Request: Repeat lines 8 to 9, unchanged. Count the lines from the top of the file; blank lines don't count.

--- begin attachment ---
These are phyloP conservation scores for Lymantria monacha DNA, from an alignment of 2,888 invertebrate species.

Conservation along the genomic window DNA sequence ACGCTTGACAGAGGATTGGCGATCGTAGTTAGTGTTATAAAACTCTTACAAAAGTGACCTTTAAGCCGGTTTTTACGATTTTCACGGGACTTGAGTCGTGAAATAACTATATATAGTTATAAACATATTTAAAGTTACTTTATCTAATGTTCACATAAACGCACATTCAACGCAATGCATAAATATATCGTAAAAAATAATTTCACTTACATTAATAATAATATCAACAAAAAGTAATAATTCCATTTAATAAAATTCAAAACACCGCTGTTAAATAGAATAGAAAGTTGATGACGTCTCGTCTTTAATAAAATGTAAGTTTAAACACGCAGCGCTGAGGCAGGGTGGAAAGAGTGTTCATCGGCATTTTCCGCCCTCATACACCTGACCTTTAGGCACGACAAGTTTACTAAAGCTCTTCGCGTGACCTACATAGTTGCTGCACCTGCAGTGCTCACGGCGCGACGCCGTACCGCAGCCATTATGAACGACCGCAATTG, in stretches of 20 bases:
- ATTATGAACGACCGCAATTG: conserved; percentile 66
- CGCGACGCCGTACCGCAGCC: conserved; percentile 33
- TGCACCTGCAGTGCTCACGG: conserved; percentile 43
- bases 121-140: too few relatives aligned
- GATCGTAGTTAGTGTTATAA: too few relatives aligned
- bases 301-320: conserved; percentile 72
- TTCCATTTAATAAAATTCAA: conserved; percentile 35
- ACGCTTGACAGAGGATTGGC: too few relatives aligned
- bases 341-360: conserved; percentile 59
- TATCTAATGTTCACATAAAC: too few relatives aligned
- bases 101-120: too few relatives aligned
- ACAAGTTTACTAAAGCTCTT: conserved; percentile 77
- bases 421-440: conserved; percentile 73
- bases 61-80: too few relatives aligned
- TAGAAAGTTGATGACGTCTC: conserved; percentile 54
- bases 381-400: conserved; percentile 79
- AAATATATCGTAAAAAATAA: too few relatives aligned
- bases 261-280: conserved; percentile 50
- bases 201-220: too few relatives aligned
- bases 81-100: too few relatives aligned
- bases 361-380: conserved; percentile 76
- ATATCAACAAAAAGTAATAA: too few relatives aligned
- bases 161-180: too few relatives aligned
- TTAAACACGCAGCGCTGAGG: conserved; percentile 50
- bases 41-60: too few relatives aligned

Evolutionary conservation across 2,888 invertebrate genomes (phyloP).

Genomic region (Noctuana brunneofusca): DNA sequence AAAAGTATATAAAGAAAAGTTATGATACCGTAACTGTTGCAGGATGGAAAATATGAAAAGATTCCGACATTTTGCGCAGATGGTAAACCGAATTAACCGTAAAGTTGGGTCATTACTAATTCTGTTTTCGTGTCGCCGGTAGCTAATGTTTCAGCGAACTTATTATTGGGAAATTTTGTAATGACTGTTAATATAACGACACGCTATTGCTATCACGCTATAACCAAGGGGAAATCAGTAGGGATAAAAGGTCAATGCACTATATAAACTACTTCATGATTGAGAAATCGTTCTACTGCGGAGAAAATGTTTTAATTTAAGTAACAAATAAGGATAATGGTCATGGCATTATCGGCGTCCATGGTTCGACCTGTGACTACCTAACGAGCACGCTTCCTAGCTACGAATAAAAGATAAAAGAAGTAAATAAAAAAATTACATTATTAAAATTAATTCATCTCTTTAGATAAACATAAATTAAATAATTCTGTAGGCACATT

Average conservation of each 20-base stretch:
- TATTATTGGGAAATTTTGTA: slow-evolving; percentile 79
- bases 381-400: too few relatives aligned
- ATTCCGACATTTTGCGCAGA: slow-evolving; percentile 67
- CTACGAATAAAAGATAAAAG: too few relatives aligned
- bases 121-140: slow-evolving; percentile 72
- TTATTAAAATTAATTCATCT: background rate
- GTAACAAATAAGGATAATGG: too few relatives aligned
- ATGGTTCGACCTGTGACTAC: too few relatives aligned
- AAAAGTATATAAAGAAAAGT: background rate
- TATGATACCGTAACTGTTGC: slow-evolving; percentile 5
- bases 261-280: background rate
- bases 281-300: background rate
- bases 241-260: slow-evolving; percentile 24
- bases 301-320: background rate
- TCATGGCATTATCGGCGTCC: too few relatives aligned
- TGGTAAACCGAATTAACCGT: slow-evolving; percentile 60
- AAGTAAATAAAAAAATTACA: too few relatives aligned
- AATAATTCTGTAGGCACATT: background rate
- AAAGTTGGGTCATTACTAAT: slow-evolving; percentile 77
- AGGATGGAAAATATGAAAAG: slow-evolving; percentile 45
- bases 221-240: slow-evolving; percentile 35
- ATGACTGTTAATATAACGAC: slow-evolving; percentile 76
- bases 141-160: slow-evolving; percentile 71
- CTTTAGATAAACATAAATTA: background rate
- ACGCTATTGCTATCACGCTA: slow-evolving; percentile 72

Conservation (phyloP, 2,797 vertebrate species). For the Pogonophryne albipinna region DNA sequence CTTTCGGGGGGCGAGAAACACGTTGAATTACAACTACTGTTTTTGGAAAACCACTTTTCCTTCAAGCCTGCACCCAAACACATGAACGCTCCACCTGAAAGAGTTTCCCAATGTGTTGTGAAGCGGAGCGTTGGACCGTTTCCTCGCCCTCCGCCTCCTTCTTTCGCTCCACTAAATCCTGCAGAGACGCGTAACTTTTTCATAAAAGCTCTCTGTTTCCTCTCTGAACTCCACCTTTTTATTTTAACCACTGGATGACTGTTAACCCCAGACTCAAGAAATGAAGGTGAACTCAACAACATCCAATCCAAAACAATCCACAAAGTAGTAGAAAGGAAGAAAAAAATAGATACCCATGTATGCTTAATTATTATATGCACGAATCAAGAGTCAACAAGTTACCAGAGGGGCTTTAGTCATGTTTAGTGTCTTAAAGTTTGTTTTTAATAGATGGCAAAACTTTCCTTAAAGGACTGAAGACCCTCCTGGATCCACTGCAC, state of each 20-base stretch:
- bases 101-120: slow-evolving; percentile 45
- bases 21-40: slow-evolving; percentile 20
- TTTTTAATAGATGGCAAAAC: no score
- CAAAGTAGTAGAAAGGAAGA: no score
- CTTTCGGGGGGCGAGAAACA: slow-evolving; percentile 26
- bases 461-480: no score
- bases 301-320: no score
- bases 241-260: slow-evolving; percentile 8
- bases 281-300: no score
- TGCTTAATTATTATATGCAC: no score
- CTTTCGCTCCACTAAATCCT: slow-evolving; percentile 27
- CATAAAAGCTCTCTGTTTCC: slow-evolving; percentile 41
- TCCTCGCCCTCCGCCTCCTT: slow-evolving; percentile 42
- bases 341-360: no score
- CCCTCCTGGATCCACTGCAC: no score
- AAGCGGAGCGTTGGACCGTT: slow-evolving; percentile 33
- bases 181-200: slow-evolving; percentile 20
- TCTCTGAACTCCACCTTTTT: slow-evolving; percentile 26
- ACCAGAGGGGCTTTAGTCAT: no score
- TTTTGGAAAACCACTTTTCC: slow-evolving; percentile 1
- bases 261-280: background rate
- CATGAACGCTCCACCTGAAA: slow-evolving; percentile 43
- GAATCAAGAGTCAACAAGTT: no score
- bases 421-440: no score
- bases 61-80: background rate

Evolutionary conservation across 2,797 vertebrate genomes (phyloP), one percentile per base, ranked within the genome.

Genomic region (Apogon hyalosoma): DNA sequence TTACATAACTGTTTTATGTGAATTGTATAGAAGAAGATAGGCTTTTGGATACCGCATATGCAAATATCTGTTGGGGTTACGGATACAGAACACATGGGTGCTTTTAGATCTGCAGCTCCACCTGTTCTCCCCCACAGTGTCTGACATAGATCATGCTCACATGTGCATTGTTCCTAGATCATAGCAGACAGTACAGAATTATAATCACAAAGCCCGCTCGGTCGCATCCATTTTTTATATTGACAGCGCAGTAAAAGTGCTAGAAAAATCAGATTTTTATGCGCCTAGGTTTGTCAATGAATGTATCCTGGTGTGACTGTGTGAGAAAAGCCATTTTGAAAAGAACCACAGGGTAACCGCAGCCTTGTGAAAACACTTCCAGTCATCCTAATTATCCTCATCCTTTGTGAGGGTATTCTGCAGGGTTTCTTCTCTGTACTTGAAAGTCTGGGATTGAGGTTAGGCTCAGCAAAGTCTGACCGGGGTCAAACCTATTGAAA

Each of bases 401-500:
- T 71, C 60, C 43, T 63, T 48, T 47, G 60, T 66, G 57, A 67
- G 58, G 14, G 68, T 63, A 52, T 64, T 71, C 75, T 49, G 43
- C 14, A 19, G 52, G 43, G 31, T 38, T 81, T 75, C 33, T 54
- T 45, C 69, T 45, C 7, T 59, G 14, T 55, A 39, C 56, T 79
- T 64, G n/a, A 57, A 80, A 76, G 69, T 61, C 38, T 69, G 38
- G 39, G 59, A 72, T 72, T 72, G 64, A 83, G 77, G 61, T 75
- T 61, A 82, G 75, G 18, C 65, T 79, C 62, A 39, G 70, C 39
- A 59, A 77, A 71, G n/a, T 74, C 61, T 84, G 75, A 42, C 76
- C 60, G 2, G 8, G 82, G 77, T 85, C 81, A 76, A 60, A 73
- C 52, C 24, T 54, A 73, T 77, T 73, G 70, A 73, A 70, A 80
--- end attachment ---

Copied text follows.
- bases 301-320: conserved; percentile 72
- TTCCATTTAATAAAATTCAA: conserved; percentile 35